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IN THE UNITED STATES DISTRICT COURT
PLAINTIFF'S RESPONSE TO PUBLIC COMMENT
Pursuant to the requirements of the Antitrust Procedures and Penalties Act, 15 U.S.C.A. § 16 (b)-(h) (1997) ("Tunney Act"), the United States hereby responds to the single public comment received regarding the proposed Final Judgment in this case.I. Background
On September 29, 1998, the United States Department of Justice ("the Department") filed the Complaint in this matter. The Complaint alleges that the proposed merger of Halliburton Company ("Halliburton") and Dresser Industries, Inc. ("Dresser") would combine two of only four companies that provide logging-while-drilling ("LWD") tools and services for oil and natural gas drilling and are the only sources of current and likely future innovations in new or improved LWD tools. LWD tools provide data during drilling for oil on the type of formation being drilled, whether there is oil in the formation, and the ease with which the oil can be extracted from the formation. LWD tools are mounted on the drill string and measure and transmit data while the drilling is ongoing that allow the drillers to determine if changes should be made in the drilling. Also mounted on the drill string with LWD tools are measurement-while-drilling ("MWD") tools. MWD tools measure and transmit data while the drilling is ongoing about the direction and angle of the drill bit. Because it is necessary that LWD tools and MWD tools be compatible, customers who want to use both types of tools on a particular drilling project usually obtain them from the same company. The proposed merger would reduce competition and likely lead to higher prices for LWD services, reduce LWD service quality, and slow the pace of LWD-related innovation, in violation of Section 7 of the Clayton Act, 15 U.S.C.A. § 18 (1997).
Simultaneously with the filing of the Complaint, the Plaintiff filed the proposed Final Judgment and a Stipulation and Order signed by all the parties that allows for entry of the Final Judgment following compliance with the Tunney Act. A Competitive Impact Statement ("CIS") was also filed, and subsequently published in the Federal Register on November 2, 1998. The CIS explains in detail the provisions of the proposed Final Judgment, the nature and purposes of these proceedings, and the transaction giving rise to the alleged violation.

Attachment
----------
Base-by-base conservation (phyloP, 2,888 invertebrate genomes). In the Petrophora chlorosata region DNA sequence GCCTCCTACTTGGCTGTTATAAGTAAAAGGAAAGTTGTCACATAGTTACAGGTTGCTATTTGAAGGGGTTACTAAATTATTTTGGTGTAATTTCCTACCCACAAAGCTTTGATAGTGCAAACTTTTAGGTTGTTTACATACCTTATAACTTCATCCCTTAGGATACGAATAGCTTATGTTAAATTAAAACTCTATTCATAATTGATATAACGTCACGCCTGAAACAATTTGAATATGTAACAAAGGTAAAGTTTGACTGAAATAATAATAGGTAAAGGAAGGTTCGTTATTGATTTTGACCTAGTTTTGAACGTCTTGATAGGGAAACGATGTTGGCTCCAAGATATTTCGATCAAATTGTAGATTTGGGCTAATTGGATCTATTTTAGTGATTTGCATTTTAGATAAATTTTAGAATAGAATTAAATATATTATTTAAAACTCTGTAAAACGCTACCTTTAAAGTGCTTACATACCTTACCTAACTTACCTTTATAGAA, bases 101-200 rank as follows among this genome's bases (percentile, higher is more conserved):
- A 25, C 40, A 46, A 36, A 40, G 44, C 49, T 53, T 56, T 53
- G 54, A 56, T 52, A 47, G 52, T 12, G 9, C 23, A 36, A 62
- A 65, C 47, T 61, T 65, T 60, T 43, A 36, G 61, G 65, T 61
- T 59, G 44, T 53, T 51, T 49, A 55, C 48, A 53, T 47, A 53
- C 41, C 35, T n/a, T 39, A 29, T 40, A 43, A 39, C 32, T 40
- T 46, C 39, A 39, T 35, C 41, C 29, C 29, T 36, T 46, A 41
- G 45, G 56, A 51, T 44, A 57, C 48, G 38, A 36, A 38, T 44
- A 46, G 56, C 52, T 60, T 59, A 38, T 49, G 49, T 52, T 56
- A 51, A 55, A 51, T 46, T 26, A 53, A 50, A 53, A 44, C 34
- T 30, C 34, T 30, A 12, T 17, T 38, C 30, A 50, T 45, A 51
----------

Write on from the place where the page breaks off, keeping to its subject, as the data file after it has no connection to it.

To prevent the competitive harm, the proposed Final Judgment requires the defendants to divest Halliburton's worldwide LWD business, including virtually all of Halliburton's LWD tools, enough of its MWD tools for use with the LWD tools, manufacturing, workshop, and testing and repair equipment, a U.S. facility, the right to hire employees of the LWD business, and worldwide, royalty-free, irrevocable licenses to the intellectual property used in connection with the use, manufacture or sale of the transferred tools.
The sixty-day comment period for public comments expired on January 1, 1999. The Department received only one comment.(1) The comment was prepared by Mr. Geoffrey A. Mantooth, an attorney, on behalf of his client, Mr. Serge A. Scherbatskoy.II. Response to the Public Comment
Mr. Mantooth observes that the proposed Final Judgment "attempts to distinguish between 'LWD Service' and 'MWD Services,' and allows Halliburton to keep some of its MWD Services." Mr. Mantooth then states that the proposed Final Judgment "does not give any basis or reason for the definitions of LWD and MWD. The distinction between LWD and MWD appears to arbitrary and without merit." Mr. Mantooth continues by citing classifications of LWD and MWD tools that appear in Schedule A of the proposed Final Judgment, contrasting these classifications with descriptions appearing in an industry trade journal (copy attached to his comment), and concluding that in that particular journal "the distinction between LWD and MWD is clearly blurred." Mr. Mantooth ends his letter with a request for "a more realistic definition" of LWD Services. He provides no suggestions for doing so.